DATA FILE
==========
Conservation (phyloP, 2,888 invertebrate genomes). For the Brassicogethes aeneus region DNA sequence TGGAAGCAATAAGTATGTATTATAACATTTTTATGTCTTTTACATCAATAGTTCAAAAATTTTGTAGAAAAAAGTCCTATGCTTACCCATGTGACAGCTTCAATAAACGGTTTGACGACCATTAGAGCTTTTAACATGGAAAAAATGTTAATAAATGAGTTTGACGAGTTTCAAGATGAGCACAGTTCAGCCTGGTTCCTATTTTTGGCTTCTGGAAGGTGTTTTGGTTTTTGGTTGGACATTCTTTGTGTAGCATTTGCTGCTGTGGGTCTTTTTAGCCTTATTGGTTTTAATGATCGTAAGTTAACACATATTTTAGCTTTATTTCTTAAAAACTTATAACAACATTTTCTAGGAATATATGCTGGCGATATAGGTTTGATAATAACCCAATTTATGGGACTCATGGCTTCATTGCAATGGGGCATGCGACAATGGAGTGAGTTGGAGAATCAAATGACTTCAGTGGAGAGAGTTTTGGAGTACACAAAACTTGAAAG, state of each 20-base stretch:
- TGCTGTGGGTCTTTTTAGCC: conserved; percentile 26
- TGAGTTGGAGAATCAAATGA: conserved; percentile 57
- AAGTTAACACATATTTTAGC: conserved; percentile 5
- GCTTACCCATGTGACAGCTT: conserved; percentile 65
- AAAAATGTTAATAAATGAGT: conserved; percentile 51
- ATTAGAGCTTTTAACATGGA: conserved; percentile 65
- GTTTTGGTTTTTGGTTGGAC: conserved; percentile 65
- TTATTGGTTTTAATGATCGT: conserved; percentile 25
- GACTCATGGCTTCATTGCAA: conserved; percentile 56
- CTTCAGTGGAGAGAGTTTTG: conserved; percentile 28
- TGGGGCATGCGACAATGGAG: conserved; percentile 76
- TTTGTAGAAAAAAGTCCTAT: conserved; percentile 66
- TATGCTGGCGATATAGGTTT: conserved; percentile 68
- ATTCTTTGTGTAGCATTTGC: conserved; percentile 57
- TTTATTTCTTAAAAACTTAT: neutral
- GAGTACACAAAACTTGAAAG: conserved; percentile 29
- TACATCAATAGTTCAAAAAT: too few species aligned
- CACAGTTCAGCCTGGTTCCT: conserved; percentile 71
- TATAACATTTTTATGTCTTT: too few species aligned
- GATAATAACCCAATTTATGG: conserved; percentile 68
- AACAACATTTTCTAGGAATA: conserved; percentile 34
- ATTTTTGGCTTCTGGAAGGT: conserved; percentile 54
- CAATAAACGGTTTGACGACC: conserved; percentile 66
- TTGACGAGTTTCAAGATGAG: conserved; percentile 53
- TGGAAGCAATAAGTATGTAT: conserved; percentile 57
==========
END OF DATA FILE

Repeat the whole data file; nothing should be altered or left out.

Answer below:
Conservation (phyloP, 2,888 invertebrate genomes). For the Brassicogethes aeneus region DNA sequence TGGAAGCAATAAGTATGTATTATAACATTTTTATGTCTTTTACATCAATAGTTCAAAAATTTTGTAGAAAAAAGTCCTATGCTTACCCATGTGACAGCTTCAATAAACGGTTTGACGACCATTAGAGCTTTTAACATGGAAAAAATGTTAATAAATGAGTTTGACGAGTTTCAAGATGAGCACAGTTCAGCCTGGTTCCTATTTTTGGCTTCTGGAAGGTGTTTTGGTTTTTGGTTGGACATTCTTTGTGTAGCATTTGCTGCTGTGGGTCTTTTTAGCCTTATTGGTTTTAATGATCGTAAGTTAACACATATTTTAGCTTTATTTCTTAAAAACTTATAACAACATTTTCTAGGAATATATGCTGGCGATATAGGTTTGATAATAACCCAATTTATGGGACTCATGGCTTCATTGCAATGGGGCATGCGACAATGGAGTGAGTTGGAGAATCAAATGACTTCAGTGGAGAGAGTTTTGGAGTACACAAAACTTGAAAG, state of each 20-base stretch:
- TGCTGTGGGTCTTTTTAGCC: conserved; percentile 26
- TGAGTTGGAGAATCAAATGA: conserved; percentile 57
- AAGTTAACACATATTTTAGC: conserved; percentile 5
- GCTTACCCATGTGACAGCTT: conserved; percentile 65
- AAAAATGTTAATAAATGAGT: conserved; percentile 51
- ATTAGAGCTTTTAACATGGA: conserved; percentile 65
- GTTTTGGTTTTTGGTTGGAC: conserved; percentile 65
- TTATTGGTTTTAATGATCGT: conserved; percentile 25
- GACTCATGGCTTCATTGCAA: conserved; percentile 56
- CTTCAGTGGAGAGAGTTTTG: conserved; percentile 28
- TGGGGCATGCGACAATGGAG: conserved; percentile 76
- TTTGTAGAAAAAAGTCCTAT: conserved; percentile 66
- TATGCTGGCGATATAGGTTT: conserved; percentile 68
- ATTCTTTGTGTAGCATTTGC: conserved; percentile 57
- TTTATTTCTTAAAAACTTAT: neutral
- GAGTACACAAAACTTGAAAG: conserved; percentile 29
- TACATCAATAGTTCAAAAAT: too few species aligned
- CACAGTTCAGCCTGGTTCCT: conserved; percentile 71
- TATAACATTTTTATGTCTTT: too few species aligned
- GATAATAACCCAATTTATGG: conserved; percentile 68
- AACAACATTTTCTAGGAATA: conserved; percentile 34
- ATTTTTGGCTTCTGGAAGGT: conserved; percentile 54
- CAATAAACGGTTTGACGACC: conserved; percentile 66
- TTGACGAGTTTCAAGATGAG: conserved; percentile 53
- TGGAAGCAATAAGTATGTAT: conserved; percentile 57